Replication kinetics of subtype C molecular clones in different cell types. CD8-depleted and mitogen-activated PBMC (A) monocyte-derived macrophages (B) CN-2 cells, an Herpesvirus saimiri immortalized cell line (C) and a human brain astrocytoma cell line, GO-G-CCM (D) were infected with 500 TCID50 units of different viral molecular clones. While proliferation of D17and D24 was compared with that of Indie-C1 in all the cell types, in PBMC alone, subtype B standard clones NL4-3 and 86.9 (open symbols) were also used. Viral replication was monitored by quantifying p24 levels in the culture medium at defined time points using a commercial antigen-capture ELISA. The data presented are representative of three independent experiments. The data are presented as mean quantity of p24 released in triplicate wells ± 1 SD.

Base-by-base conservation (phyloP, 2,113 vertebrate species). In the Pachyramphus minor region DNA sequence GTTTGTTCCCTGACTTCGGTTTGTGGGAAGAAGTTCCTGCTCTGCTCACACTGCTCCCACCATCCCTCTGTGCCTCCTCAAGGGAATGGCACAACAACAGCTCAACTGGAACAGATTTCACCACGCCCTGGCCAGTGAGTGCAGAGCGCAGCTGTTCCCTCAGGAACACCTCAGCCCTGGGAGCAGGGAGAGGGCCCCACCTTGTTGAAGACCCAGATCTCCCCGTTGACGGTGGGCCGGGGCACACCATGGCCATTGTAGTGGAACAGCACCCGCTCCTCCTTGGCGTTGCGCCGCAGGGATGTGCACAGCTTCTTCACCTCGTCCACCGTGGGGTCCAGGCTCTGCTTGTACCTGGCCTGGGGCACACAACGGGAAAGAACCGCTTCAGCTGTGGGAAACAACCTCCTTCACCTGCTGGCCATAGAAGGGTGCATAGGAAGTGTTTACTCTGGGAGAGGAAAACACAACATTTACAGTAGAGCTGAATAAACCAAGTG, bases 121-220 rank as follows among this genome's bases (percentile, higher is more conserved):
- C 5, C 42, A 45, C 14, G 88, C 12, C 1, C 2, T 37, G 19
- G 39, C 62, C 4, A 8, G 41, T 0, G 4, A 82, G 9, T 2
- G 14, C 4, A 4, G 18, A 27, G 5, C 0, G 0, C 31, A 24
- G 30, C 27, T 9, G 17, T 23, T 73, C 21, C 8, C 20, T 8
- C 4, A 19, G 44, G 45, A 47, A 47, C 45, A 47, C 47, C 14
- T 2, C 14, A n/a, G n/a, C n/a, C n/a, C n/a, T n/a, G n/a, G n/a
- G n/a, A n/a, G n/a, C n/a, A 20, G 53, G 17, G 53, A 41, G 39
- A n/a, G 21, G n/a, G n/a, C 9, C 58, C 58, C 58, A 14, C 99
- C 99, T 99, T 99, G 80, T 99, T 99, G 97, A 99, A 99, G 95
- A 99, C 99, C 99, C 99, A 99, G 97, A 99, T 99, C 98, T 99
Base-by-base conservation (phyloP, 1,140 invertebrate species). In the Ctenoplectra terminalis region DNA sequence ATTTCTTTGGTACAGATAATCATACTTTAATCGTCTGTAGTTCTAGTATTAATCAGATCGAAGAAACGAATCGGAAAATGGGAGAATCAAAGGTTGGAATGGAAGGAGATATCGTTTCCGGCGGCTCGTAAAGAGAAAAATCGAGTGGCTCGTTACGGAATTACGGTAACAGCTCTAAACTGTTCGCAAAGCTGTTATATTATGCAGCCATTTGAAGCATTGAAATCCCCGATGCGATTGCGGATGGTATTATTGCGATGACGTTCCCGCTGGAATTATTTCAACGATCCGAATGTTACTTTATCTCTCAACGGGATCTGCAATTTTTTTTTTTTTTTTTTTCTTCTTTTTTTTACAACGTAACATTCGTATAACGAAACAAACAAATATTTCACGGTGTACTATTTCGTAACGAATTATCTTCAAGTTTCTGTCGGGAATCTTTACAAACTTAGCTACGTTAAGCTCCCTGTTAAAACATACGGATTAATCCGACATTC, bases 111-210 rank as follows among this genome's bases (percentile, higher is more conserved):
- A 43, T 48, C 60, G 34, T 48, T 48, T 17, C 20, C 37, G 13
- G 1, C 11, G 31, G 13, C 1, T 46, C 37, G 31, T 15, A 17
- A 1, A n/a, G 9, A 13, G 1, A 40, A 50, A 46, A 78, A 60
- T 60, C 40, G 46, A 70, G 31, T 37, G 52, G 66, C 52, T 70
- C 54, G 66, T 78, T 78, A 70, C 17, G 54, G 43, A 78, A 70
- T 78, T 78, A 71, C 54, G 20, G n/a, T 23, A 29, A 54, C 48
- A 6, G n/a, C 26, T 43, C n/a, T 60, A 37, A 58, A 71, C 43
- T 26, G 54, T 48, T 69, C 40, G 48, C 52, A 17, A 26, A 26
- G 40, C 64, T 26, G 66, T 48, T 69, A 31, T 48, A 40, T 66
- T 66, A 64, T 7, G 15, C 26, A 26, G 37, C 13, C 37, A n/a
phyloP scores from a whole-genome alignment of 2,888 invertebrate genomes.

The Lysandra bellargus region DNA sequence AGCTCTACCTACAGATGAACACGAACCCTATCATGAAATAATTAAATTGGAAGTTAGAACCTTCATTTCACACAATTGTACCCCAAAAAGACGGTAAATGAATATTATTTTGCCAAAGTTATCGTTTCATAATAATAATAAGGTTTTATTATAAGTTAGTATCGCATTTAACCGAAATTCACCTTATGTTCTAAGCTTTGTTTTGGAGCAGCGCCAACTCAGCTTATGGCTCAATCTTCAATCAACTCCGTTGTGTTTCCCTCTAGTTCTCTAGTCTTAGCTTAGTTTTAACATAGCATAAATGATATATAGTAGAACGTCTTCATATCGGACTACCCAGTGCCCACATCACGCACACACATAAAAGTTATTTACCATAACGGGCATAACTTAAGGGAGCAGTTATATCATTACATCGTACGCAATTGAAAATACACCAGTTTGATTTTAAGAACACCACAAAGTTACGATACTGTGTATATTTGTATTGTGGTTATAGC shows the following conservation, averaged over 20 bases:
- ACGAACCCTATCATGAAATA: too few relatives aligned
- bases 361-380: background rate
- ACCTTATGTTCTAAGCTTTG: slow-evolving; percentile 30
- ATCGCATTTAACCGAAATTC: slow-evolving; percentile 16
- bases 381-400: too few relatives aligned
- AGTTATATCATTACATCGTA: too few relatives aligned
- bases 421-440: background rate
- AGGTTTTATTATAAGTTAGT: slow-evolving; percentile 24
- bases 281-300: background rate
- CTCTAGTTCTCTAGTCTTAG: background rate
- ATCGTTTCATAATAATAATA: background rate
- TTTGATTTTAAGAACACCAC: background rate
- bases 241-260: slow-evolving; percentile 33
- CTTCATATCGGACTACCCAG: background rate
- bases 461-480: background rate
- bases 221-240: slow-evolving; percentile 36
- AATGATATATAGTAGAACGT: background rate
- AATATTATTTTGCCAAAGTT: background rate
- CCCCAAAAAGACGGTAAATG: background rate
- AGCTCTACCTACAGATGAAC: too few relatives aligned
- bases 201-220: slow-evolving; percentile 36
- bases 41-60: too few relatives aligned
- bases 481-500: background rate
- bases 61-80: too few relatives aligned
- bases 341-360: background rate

Expanded coreceptor use of D17 and D24